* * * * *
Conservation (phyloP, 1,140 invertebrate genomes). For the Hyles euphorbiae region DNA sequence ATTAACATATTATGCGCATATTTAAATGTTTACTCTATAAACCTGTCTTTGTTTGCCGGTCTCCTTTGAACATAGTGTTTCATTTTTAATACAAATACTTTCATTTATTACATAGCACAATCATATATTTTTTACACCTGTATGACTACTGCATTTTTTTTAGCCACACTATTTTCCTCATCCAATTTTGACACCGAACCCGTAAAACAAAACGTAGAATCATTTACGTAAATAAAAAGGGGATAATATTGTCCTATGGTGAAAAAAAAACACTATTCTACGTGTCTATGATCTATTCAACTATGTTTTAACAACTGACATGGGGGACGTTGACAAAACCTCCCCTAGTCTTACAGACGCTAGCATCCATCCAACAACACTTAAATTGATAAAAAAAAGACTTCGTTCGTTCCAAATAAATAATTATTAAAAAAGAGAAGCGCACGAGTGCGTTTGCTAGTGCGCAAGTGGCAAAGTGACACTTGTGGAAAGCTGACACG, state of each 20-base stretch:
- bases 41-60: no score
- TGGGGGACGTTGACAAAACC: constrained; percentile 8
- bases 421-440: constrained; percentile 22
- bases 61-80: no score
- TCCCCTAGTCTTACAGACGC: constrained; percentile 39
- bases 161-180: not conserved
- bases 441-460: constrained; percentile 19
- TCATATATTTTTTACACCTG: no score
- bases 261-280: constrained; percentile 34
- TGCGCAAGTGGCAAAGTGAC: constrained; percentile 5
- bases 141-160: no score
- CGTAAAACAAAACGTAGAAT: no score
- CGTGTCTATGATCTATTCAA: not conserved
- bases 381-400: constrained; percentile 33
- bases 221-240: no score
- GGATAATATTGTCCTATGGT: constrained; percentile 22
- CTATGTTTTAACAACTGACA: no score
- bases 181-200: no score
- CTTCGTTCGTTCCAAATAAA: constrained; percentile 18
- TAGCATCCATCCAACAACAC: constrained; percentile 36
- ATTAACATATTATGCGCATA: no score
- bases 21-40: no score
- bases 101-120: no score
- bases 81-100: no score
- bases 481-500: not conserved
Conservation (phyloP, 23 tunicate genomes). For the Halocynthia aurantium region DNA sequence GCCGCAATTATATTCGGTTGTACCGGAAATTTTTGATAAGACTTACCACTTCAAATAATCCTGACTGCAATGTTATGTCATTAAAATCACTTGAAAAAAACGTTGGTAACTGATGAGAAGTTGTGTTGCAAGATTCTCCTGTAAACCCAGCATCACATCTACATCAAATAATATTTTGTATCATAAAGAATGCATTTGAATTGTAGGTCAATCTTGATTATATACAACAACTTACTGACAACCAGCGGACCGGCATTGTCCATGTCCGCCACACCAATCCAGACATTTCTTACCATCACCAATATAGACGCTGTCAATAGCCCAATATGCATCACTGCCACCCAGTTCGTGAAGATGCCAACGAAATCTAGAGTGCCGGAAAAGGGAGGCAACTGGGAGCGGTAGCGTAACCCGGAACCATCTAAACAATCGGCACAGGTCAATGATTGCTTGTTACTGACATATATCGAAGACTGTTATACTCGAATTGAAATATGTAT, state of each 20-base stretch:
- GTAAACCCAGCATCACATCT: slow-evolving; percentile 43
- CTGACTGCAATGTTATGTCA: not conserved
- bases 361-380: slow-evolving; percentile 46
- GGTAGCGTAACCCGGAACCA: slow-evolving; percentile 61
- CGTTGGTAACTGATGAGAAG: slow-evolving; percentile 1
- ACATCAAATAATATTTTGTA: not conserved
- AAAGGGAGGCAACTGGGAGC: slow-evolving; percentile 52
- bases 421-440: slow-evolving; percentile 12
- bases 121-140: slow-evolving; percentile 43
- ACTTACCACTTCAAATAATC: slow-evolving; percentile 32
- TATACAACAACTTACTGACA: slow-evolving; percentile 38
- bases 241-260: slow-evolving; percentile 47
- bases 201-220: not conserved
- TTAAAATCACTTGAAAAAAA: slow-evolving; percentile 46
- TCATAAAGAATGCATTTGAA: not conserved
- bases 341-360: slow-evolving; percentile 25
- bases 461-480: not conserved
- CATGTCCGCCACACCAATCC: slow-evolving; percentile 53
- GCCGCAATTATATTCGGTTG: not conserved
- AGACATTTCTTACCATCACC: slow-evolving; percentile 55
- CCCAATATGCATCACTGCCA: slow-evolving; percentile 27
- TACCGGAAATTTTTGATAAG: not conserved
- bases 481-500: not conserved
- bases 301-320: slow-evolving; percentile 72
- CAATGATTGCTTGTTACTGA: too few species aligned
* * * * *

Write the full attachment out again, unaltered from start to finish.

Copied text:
Conservation (phyloP, 1,140 invertebrate genomes). For the Hyles euphorbiae region DNA sequence ATTAACATATTATGCGCATATTTAAATGTTTACTCTATAAACCTGTCTTTGTTTGCCGGTCTCCTTTGAACATAGTGTTTCATTTTTAATACAAATACTTTCATTTATTACATAGCACAATCATATATTTTTTACACCTGTATGACTACTGCATTTTTTTTAGCCACACTATTTTCCTCATCCAATTTTGACACCGAACCCGTAAAACAAAACGTAGAATCATTTACGTAAATAAAAAGGGGATAATATTGTCCTATGGTGAAAAAAAAACACTATTCTACGTGTCTATGATCTATTCAACTATGTTTTAACAACTGACATGGGGGACGTTGACAAAACCTCCCCTAGTCTTACAGACGCTAGCATCCATCCAACAACACTTAAATTGATAAAAAAAAGACTTCGTTCGTTCCAAATAAATAATTATTAAAAAAGAGAAGCGCACGAGTGCGTTTGCTAGTGCGCAAGTGGCAAAGTGACACTTGTGGAAAGCTGACACG, state of each 20-base stretch:
- bases 41-60: no score
- TGGGGGACGTTGACAAAACC: constrained; percentile 8
- bases 421-440: constrained; percentile 22
- bases 61-80: no score
- TCCCCTAGTCTTACAGACGC: constrained; percentile 39
- bases 161-180: not conserved
- bases 441-460: constrained; percentile 19
- TCATATATTTTTTACACCTG: no score
- bases 261-280: constrained; percentile 34
- TGCGCAAGTGGCAAAGTGAC: constrained; percentile 5
- bases 141-160: no score
- CGTAAAACAAAACGTAGAAT: no score
- CGTGTCTATGATCTATTCAA: not conserved
- bases 381-400: constrained; percentile 33
- bases 221-240: no score
- GGATAATATTGTCCTATGGT: constrained; percentile 22
- CTATGTTTTAACAACTGACA: no score
- bases 181-200: no score
- CTTCGTTCGTTCCAAATAAA: constrained; percentile 18
- TAGCATCCATCCAACAACAC: constrained; percentile 36
- ATTAACATATTATGCGCATA: no score
- bases 21-40: no score
- bases 101-120: no score
- bases 81-100: no score
- bases 481-500: not conserved
Conservation (phyloP, 23 tunicate genomes). For the Halocynthia aurantium region DNA sequence GCCGCAATTATATTCGGTTGTACCGGAAATTTTTGATAAGACTTACCACTTCAAATAATCCTGACTGCAATGTTATGTCATTAAAATCACTTGAAAAAAACGTTGGTAACTGATGAGAAGTTGTGTTGCAAGATTCTCCTGTAAACCCAGCATCACATCTACATCAAATAATATTTTGTATCATAAAGAATGCATTTGAATTGTAGGTCAATCTTGATTATATACAACAACTTACTGACAACCAGCGGACCGGCATTGTCCATGTCCGCCACACCAATCCAGACATTTCTTACCATCACCAATATAGACGCTGTCAATAGCCCAATATGCATCACTGCCACCCAGTTCGTGAAGATGCCAACGAAATCTAGAGTGCCGGAAAAGGGAGGCAACTGGGAGCGGTAGCGTAACCCGGAACCATCTAAACAATCGGCACAGGTCAATGATTGCTTGTTACTGACATATATCGAAGACTGTTATACTCGAATTGAAATATGTAT, state of each 20-base stretch:
- GTAAACCCAGCATCACATCT: slow-evolving; percentile 43
- CTGACTGCAATGTTATGTCA: not conserved
- bases 361-380: slow-evolving; percentile 46
- GGTAGCGTAACCCGGAACCA: slow-evolving; percentile 61
- CGTTGGTAACTGATGAGAAG: slow-evolving; percentile 1
- ACATCAAATAATATTTTGTA: not conserved
- AAAGGGAGGCAACTGGGAGC: slow-evolving; percentile 52
- bases 421-440: slow-evolving; percentile 12
- bases 121-140: slow-evolving; percentile 43
- ACTTACCACTTCAAATAATC: slow-evolving; percentile 32
- TATACAACAACTTACTGACA: slow-evolving; percentile 38
- bases 241-260: slow-evolving; percentile 47
- bases 201-220: not conserved
- TTAAAATCACTTGAAAAAAA: slow-evolving; percentile 46
- TCATAAAGAATGCATTTGAA: not conserved
- bases 341-360: slow-evolving; percentile 25
- bases 461-480: not conserved
- CATGTCCGCCACACCAATCC: slow-evolving; percentile 53
- GCCGCAATTATATTCGGTTG: not conserved
- AGACATTTCTTACCATCACC: slow-evolving; percentile 55
- CCCAATATGCATCACTGCCA: slow-evolving; percentile 27
- TACCGGAAATTTTTGATAAG: not conserved
- bases 481-500: not conserved
- bases 301-320: slow-evolving; percentile 72
- CAATGATTGCTTGTTACTGA: too few species aligned